With skyscrapers all around, it seems a bit superfluous for New York City to have a museum dedicated to skyscrapers. Why look at pictures and models of skyscrapers when some of the most famous ones in the world are right there? On the other hand, maybe a skyscraper museum is utterly essential to understanding those towers filling the sky above.
In reality, the Skyscraper Museum is both superfluous and essential.
When we visited the Skyscraper Museum in September 2015, the featured exhibit was Ten Tops – a show focused on the very top stories of ten buildings of 100 stories or more. Or something like that . . . the museum has lots of really interesting photographs, illustrations, architectural drawings, and scale models, but I never really figured out how (or if) it was all supposed to fit together. It didn’t really matter though, as each display stood on its own with well-presented information and details. (Who knew the challenge of designing the hands for the world’s highest clock would be so interesting.) The Ten Tops exhibit brought skyscrapers from throughout the world, especially from the quickly growing cities of Asia and the Middle East, to New York.
The museum’s permanent exhibits feature a few buildings from around the world (including a wind-tunnel model used in designing the Taipei 101 tower in Taiwan) and a pictorial history of building height, but it’s largely a local affair. For example, the Manhattan mini-model gives visitors a birds-eye view of the city, the display of maps and photographs of lower Manhattan contrast the city’s struggling waterfront of the 1960s with today’s revitalizing waterfront, the Twin Towers display covers both the towers and their place in the 20th century, and the exhibit on rebuilding Ground Zero includes proposed redevelopment plans that were discarded along the way.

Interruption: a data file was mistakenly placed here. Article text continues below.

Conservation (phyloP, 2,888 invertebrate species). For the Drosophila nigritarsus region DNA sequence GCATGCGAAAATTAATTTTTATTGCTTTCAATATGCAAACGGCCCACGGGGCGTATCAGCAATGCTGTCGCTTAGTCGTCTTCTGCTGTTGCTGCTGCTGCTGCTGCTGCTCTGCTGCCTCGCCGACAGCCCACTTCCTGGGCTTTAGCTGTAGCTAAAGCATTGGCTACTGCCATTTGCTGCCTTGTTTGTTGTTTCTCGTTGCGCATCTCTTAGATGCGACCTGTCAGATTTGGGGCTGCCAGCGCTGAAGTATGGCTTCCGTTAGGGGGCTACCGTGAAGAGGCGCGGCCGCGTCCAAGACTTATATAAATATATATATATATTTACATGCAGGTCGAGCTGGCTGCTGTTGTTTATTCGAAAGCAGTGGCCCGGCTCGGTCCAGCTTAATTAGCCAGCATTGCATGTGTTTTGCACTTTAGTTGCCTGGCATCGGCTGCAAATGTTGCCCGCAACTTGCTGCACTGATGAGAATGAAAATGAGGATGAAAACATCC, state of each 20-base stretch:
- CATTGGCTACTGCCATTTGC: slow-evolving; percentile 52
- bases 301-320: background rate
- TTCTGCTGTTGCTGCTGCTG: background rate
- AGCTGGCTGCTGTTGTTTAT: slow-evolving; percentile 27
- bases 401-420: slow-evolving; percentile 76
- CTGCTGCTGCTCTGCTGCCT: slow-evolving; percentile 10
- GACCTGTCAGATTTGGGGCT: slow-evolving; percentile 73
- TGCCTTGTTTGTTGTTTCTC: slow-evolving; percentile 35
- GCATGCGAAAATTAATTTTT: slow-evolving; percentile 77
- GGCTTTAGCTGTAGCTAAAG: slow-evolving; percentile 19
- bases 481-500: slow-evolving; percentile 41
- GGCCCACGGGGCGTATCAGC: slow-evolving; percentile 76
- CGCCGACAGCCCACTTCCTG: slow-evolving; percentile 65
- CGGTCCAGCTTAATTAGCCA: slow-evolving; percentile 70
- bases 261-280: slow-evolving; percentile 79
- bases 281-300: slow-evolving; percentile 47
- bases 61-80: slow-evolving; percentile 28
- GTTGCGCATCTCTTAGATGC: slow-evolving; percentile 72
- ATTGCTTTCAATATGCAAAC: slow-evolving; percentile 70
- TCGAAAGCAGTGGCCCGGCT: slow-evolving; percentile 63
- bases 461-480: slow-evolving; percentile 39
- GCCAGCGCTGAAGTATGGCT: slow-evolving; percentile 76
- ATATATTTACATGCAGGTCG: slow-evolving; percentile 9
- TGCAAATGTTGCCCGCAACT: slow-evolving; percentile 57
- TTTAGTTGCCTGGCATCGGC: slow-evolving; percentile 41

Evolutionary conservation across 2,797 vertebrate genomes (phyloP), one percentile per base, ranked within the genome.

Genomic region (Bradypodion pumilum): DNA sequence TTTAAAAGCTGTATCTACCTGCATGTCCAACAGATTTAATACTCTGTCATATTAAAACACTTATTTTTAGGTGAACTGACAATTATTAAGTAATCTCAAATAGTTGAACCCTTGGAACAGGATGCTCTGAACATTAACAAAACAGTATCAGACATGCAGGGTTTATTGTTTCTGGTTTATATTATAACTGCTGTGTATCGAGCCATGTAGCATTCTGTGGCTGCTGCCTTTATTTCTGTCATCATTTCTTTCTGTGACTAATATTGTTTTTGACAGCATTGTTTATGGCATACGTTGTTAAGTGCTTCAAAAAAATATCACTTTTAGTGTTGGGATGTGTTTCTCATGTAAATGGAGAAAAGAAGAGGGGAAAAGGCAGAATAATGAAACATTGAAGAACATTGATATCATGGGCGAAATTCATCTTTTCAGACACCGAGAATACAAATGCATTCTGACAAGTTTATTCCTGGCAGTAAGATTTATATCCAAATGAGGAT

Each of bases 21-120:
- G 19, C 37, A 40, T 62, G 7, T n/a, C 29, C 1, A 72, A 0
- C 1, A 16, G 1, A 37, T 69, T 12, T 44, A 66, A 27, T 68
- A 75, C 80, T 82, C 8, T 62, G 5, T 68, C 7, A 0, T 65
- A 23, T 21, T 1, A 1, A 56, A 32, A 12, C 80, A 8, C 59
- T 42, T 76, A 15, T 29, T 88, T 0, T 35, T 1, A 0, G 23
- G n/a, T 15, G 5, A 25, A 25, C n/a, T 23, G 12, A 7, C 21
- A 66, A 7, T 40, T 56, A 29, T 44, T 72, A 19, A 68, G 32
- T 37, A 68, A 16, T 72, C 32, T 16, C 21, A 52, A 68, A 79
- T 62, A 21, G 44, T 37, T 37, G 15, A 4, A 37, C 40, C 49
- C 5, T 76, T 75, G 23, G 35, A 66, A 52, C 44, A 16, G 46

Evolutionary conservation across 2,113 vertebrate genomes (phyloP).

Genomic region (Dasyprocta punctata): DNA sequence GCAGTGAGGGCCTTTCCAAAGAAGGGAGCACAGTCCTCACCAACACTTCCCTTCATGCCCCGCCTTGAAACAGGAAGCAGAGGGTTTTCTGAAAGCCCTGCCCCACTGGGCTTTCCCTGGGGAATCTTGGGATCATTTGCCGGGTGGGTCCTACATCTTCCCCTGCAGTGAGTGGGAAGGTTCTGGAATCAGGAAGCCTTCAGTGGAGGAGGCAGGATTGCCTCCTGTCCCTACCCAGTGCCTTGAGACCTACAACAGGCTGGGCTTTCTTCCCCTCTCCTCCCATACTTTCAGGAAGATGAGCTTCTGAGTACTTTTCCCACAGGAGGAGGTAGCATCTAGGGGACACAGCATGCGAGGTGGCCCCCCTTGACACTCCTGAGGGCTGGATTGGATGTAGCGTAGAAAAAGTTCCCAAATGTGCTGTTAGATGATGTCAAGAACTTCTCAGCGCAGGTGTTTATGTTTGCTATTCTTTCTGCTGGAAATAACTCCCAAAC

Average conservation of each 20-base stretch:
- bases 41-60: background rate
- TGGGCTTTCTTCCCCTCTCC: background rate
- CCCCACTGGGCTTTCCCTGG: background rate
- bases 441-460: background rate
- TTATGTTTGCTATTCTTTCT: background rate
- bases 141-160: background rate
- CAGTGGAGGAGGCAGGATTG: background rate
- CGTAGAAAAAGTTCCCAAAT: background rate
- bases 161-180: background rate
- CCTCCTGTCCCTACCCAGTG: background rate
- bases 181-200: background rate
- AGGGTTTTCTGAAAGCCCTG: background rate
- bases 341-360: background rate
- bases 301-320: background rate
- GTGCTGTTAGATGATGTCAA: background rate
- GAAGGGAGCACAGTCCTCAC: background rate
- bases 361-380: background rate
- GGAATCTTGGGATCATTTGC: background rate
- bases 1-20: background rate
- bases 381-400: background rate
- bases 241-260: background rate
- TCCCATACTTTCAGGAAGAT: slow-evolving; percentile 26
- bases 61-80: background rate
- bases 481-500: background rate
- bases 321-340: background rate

And if that weren’t enough, the museum itself is housed in an architecturally interesting space that conceals and reveals the exhibits in rather unexpected ways.
Back on the street again after my visit to the museum, I had a much greater appreciation of the towers crowding the sky above overhead.
The Skyscraper Museum is located in Battery Park. Admission to this small museum is only $5, making it a bargain in this high-priced city; it is also included in the New York pass, which is how we covered our fee.
Ten Tops remains on exhibit at least through this month. The museum’s website includes much of the informational material for the exhibits on display.